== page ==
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To further investigate DNA damage in a more controlled environment, CP-A and BAR-T epithelial cells isolated from patients with BE, were exposed to acidic growth medium (pH 4.0) supplemented with 100 uM bile salt cocktail for the indicated time. The composition, total bile salts concentration and pH were selected based on previous measurements that allowed us to mimic a typical episode of reflux in GERD patients10,11,12. DNA damage in BA/A treated cells was assessed by Western blotting using phospho-H2AX antibody (Fig. 1C; bottom panels show γ-H2AX positive foci in CP-A cells treated with BA/A). Similar to GERD patients, we found that exposure to acidic bile salts causes DNA damage in both CP-A and BAR-T cells. We further confirmed these results using alkaline comet assay. We found significant increase in comet tail DNA content in BA/A-treated cells compared to untreated controls (Fig. 1D).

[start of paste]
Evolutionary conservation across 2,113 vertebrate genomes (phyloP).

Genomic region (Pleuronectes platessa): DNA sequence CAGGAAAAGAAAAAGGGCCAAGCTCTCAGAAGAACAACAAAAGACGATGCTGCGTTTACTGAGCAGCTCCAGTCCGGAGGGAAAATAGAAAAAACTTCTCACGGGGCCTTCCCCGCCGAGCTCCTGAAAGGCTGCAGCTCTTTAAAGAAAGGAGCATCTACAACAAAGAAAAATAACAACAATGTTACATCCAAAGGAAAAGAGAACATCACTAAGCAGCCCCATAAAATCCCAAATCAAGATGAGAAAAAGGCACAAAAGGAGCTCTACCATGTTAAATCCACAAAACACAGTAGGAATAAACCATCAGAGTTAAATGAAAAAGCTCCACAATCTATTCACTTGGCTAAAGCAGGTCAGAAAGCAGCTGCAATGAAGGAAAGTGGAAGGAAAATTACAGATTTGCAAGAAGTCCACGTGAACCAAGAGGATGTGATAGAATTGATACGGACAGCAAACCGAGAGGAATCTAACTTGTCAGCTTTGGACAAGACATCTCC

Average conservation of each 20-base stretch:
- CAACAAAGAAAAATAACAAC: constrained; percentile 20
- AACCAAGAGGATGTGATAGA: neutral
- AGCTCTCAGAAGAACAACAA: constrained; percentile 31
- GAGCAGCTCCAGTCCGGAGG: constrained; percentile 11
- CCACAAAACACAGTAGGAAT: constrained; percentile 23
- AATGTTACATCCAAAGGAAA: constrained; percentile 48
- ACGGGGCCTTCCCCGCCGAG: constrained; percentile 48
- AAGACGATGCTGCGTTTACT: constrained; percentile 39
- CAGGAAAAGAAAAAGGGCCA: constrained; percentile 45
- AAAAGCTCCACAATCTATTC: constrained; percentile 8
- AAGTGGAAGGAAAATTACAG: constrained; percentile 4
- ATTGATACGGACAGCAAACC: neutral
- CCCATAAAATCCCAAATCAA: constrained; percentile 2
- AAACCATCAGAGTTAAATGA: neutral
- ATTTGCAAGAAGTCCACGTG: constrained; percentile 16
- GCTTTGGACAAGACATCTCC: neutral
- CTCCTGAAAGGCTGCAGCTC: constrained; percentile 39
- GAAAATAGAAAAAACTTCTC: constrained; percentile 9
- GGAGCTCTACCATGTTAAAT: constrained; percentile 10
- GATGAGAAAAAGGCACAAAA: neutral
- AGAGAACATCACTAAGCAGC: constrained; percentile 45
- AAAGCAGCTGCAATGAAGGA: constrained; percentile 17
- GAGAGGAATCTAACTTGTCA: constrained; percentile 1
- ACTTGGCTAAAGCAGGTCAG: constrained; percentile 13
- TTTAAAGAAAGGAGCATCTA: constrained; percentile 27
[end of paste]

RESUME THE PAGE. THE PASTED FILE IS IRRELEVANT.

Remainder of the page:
Bile acids-associated DNA damage in esophageal epithelial cells is caused by ROS production
To elucidate the mechanism of DNA damage induced by GERD, we investigated ROS induction, since we and others have previously suggested a link between ROS and DNA damage induced by BA/A8, 13,14,15. We first selected a panel of antioxidants, which inhibit ROS by different mechanisms. The following compounds were selected: N-acetylсysteine (NAC), tempol, and apocynin. NAC has antioxidative and free radical scavenging properties through increasing intracellular GSH levels and its thiol-disulfide exchange activity16. Tempol is a strong membrane-permeable superoxide scavenger that exhibits a superoxide dismutase mimetic activity and confers catalase activity to heme proteins17. In contrast, apocynin possesses a relatively weak ROS scavenging activity but acts as an inhibitor of ROS-generating enzymes NADPH oxidases18.